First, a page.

There is so much to making your business successful than just being very good at what you do. You also have to be good at marketing your business—letting people know what it is that you do, so they can become customers. A "Grand Opening" banner will pique the interest of passing pedestrians, but it isn't going to do the job on getting the word out unless you sell food, and even then it only works locally.

As we've already discussed, the yellow pages aren't getting much use these days; there's even talk of discontinuing them. Customers are getting all their information online, at their computers or tablets or with their smartphone.

Postcards, coupons, fliers, sell sheets, heck, eateries even need menus. If you have developed a logo, established a theme/corporate look, you will use it everywhere. It takes a little time and collaboration, but the mileage you get out of it will be well worth the upfront effort. You'll use it in all sorts of ways and people will remember it— and your company.

Not everyone needs a full-blown custom website; for some, a facebook page will do the trick. I know photographers who have been very successful via facebook, but their target audience spends lot of time on there. They are young and looking for that service and the recommendations of friends.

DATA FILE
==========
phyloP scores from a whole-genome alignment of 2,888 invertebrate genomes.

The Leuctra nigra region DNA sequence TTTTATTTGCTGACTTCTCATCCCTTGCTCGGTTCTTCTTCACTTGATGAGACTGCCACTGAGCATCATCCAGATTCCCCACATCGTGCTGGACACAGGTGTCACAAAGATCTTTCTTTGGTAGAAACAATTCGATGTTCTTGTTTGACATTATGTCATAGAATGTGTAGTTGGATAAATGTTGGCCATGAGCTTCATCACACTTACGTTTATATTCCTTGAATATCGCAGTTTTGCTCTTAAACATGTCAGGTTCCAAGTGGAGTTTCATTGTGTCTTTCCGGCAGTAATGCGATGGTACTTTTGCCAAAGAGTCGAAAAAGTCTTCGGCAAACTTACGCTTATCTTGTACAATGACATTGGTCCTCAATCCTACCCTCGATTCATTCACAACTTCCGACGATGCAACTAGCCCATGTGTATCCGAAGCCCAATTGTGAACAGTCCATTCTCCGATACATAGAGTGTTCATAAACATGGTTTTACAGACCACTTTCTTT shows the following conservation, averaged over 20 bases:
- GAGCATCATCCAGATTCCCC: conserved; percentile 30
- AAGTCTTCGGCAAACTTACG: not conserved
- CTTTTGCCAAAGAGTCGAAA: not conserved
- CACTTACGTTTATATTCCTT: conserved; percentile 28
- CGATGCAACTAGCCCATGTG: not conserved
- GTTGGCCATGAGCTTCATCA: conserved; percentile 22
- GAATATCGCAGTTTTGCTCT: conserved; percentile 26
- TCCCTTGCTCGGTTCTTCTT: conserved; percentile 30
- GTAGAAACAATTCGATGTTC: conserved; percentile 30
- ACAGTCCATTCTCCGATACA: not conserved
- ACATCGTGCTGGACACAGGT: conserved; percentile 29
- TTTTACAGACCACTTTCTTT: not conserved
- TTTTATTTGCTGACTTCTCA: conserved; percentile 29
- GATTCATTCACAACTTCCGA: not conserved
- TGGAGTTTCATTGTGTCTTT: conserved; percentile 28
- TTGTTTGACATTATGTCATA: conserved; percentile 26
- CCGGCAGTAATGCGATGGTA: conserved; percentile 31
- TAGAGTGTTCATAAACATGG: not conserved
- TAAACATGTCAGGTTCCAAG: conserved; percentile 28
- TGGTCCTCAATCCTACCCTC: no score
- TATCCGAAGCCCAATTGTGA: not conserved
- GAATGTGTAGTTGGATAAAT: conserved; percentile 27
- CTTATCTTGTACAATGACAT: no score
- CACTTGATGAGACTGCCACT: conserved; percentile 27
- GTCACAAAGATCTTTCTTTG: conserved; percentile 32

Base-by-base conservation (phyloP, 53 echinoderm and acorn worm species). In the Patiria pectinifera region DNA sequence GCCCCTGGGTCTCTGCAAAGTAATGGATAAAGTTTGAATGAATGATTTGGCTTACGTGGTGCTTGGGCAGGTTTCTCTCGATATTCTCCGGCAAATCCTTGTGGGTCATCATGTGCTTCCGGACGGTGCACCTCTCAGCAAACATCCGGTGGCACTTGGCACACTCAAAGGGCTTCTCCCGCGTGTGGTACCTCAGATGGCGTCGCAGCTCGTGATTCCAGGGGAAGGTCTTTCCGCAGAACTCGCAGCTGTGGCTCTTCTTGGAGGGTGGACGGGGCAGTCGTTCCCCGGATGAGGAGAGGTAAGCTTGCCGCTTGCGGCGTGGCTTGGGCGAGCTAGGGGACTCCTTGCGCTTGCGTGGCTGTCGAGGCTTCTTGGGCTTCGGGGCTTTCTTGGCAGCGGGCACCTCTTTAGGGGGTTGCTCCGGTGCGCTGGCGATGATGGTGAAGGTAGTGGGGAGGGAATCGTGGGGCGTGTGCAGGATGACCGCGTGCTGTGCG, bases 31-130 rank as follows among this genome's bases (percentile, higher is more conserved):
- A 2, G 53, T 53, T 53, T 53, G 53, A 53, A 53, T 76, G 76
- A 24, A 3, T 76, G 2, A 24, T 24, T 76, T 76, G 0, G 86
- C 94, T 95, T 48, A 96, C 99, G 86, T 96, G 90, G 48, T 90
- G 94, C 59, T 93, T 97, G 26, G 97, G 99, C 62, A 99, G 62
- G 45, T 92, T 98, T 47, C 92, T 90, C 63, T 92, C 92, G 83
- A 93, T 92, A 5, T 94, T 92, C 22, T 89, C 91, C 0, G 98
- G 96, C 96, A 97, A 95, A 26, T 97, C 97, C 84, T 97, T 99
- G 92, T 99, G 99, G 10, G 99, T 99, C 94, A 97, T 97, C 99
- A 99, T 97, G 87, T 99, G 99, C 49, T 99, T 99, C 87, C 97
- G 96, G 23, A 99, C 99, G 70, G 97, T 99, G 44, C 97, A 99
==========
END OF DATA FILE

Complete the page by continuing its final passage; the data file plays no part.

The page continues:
These photographers also have websites for displaying their work, but they post teasers on fb and drive a lot of traffic to their websites that way. But most businesses are not going to be happy with just a fb page. They are great for communicating, but let's face it- if you are in B2B, your customers aren't hanging out on fb during the work day. The truth is that currently, customers aren't likely to take you too seriously if you don't have a website under your own domain name. Sites/networks like fb and LinkedIn are great to augment your efforts and point customers to your website, but as the ad says “without a website, you're invisible, you don't exist." (this is an ad promoting websites, of course, but you get the idea.)

Coming Monday— planning your website!

— Put our knowledge and expertise to work for your business— visit our webpage and then contact Canzani Graphics today! —

Thursday, April 21, 2011

starting at the beginning… a new business